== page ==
His friend and former neighbor Rickey “Buba” Colbourne, 60, agreed: “Clean up, but leave it as it is. You don’t have to do much — people will come.”
Colbourne, who now lives in the Bronx, suggested visitors could pay a reasonable fee, “like you would pay for The Met or something,” to honor the house’s upkeep and cultural significance.
But ultimately, those decisions are up to Prince. With the house in her control, she can host any event or person of her choosing, no matter how controversial — “even someone like Louis Farrakhan,” she said as a hypothetical.
Partnering with a nonprofit, she said, would curtail her freedom: “You’re limited in what you can say and do,” which she said is “not real ownership.”
As the drumming group keeps on its weekly schedule, Swords, Prince, and friends have begun making more plans for the house: They want to host interviews, recorded for YouTube in front of an audience. A book club, writing workshop and art exhibit are other possibilities.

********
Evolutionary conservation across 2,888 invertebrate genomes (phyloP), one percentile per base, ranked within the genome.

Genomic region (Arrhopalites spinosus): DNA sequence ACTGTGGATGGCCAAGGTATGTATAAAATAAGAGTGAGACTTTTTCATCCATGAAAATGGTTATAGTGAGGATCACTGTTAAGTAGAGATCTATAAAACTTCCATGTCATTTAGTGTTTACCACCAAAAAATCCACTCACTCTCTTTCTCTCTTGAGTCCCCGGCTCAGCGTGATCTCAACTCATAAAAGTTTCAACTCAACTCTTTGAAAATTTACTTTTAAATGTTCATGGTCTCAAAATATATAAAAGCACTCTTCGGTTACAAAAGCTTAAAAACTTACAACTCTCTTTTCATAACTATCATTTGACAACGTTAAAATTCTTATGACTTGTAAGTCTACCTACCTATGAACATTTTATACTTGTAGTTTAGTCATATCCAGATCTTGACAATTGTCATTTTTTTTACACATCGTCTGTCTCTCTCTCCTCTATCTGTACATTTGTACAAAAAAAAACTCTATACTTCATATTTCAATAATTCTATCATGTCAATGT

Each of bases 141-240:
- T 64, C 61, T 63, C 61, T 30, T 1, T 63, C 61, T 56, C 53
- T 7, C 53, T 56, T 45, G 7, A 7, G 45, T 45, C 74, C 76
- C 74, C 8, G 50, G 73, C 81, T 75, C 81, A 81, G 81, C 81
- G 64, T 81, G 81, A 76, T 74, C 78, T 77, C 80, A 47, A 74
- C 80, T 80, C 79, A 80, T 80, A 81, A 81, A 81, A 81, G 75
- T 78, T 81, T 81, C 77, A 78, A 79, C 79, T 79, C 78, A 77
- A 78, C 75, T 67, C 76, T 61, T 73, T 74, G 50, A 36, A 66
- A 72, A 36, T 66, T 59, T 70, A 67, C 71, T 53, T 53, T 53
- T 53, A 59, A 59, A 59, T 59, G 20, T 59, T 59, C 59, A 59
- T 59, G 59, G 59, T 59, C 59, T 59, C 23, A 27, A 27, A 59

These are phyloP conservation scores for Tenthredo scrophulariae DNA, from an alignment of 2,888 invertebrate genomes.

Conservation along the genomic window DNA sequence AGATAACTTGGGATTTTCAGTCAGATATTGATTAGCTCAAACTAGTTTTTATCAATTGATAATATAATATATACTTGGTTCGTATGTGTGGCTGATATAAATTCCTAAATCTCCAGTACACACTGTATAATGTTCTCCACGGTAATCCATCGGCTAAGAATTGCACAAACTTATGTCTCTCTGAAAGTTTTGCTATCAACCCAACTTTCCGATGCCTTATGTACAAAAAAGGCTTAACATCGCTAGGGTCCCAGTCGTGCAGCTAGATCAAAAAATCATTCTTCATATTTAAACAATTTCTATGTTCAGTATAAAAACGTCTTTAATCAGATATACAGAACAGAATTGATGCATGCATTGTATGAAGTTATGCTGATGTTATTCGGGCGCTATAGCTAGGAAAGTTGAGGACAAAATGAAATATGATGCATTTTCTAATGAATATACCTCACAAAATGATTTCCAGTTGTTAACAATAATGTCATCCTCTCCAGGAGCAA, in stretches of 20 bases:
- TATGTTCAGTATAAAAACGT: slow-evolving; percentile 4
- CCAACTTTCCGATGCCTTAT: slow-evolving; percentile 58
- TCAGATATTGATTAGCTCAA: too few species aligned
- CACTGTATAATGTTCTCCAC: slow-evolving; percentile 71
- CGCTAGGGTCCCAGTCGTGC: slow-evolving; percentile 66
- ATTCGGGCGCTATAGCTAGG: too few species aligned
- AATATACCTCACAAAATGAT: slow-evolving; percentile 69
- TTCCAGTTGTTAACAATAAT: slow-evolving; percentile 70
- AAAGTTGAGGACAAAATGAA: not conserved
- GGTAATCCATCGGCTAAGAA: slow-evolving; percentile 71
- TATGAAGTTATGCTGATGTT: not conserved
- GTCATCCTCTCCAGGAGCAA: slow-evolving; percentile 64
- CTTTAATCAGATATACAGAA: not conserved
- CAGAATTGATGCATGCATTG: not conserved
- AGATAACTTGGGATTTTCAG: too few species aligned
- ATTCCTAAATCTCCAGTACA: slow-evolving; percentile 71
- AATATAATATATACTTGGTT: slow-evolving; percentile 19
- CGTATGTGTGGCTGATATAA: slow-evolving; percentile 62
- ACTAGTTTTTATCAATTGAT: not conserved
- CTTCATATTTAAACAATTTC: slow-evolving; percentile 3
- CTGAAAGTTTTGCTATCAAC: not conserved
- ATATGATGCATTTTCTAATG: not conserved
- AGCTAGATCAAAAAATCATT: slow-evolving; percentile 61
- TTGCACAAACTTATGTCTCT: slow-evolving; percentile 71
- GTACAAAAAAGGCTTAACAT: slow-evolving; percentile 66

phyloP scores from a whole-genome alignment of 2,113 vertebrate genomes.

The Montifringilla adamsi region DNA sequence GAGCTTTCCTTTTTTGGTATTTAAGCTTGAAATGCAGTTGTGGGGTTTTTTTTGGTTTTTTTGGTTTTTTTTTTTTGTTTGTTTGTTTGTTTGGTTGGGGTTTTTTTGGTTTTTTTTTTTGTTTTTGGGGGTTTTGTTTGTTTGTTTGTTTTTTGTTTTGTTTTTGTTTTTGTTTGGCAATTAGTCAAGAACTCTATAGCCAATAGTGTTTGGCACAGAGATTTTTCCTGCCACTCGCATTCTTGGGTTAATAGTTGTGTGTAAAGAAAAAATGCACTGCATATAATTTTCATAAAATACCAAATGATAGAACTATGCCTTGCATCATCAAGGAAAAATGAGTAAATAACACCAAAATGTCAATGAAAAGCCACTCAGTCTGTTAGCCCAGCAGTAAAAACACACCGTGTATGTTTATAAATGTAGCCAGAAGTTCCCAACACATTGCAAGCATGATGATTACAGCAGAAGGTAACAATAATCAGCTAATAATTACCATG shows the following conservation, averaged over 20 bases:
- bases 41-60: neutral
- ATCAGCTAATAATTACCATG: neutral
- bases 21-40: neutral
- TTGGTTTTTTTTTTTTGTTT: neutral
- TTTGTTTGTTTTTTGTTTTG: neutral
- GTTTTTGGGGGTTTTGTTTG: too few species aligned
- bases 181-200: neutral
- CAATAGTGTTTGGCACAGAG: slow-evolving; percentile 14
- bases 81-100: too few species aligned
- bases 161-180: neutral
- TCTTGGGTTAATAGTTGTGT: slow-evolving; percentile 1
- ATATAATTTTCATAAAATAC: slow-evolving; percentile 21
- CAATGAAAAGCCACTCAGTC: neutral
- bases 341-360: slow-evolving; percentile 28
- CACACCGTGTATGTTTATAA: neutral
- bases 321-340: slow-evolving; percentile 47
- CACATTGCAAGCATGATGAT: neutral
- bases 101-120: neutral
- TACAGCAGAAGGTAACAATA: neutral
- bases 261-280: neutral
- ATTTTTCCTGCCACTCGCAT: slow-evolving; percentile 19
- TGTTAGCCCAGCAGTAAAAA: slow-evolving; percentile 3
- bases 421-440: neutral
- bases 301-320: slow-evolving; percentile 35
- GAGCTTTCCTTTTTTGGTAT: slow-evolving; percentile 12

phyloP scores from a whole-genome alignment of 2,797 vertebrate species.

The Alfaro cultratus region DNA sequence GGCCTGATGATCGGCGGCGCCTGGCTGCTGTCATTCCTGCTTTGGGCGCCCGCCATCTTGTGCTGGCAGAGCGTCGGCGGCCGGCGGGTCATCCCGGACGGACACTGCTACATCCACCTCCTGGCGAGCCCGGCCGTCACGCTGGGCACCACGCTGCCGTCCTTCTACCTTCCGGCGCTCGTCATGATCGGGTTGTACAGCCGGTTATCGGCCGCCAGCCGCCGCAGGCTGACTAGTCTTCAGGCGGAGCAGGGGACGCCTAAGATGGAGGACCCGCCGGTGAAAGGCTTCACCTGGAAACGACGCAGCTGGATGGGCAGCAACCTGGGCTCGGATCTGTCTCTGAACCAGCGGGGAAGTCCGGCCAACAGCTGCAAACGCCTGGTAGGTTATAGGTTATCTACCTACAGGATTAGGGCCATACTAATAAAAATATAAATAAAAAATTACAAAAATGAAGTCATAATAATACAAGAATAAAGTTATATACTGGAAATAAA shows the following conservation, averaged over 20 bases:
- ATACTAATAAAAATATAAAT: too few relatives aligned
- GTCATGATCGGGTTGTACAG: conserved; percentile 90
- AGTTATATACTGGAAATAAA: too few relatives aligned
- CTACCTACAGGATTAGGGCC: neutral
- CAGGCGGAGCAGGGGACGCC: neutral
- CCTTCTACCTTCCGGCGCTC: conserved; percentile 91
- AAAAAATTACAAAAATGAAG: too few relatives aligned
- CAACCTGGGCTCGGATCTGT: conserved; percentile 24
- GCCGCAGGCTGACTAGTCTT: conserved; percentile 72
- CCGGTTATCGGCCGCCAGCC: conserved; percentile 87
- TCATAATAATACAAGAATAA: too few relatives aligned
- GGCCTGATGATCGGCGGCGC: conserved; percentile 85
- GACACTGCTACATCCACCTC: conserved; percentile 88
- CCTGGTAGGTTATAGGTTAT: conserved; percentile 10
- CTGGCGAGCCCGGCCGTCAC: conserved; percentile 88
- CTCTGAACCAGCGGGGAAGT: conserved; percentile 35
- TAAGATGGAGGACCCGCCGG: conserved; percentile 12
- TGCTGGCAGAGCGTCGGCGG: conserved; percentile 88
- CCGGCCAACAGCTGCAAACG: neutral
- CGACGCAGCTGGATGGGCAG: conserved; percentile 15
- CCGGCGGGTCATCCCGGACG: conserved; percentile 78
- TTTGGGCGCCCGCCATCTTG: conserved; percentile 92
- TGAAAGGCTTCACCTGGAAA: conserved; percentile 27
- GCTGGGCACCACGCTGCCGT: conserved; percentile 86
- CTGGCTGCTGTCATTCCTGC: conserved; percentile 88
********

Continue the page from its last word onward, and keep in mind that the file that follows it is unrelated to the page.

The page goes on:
For Prince, it comes down to building a legacy.
“Owning the building is Black wealth, and if you turn it over to a nonprofit, you’re handing over the wealth model,” she said. “A nonprofit is not Black wealth.”
Whatever happens at the Hughes House, it seems likely folks will gather there again.
“This block is spiritual,” said Woody, who believes the spirit of the Harlem Renaissance poet helps keep people connected here. “Hughes’ essence is peace and happiness.”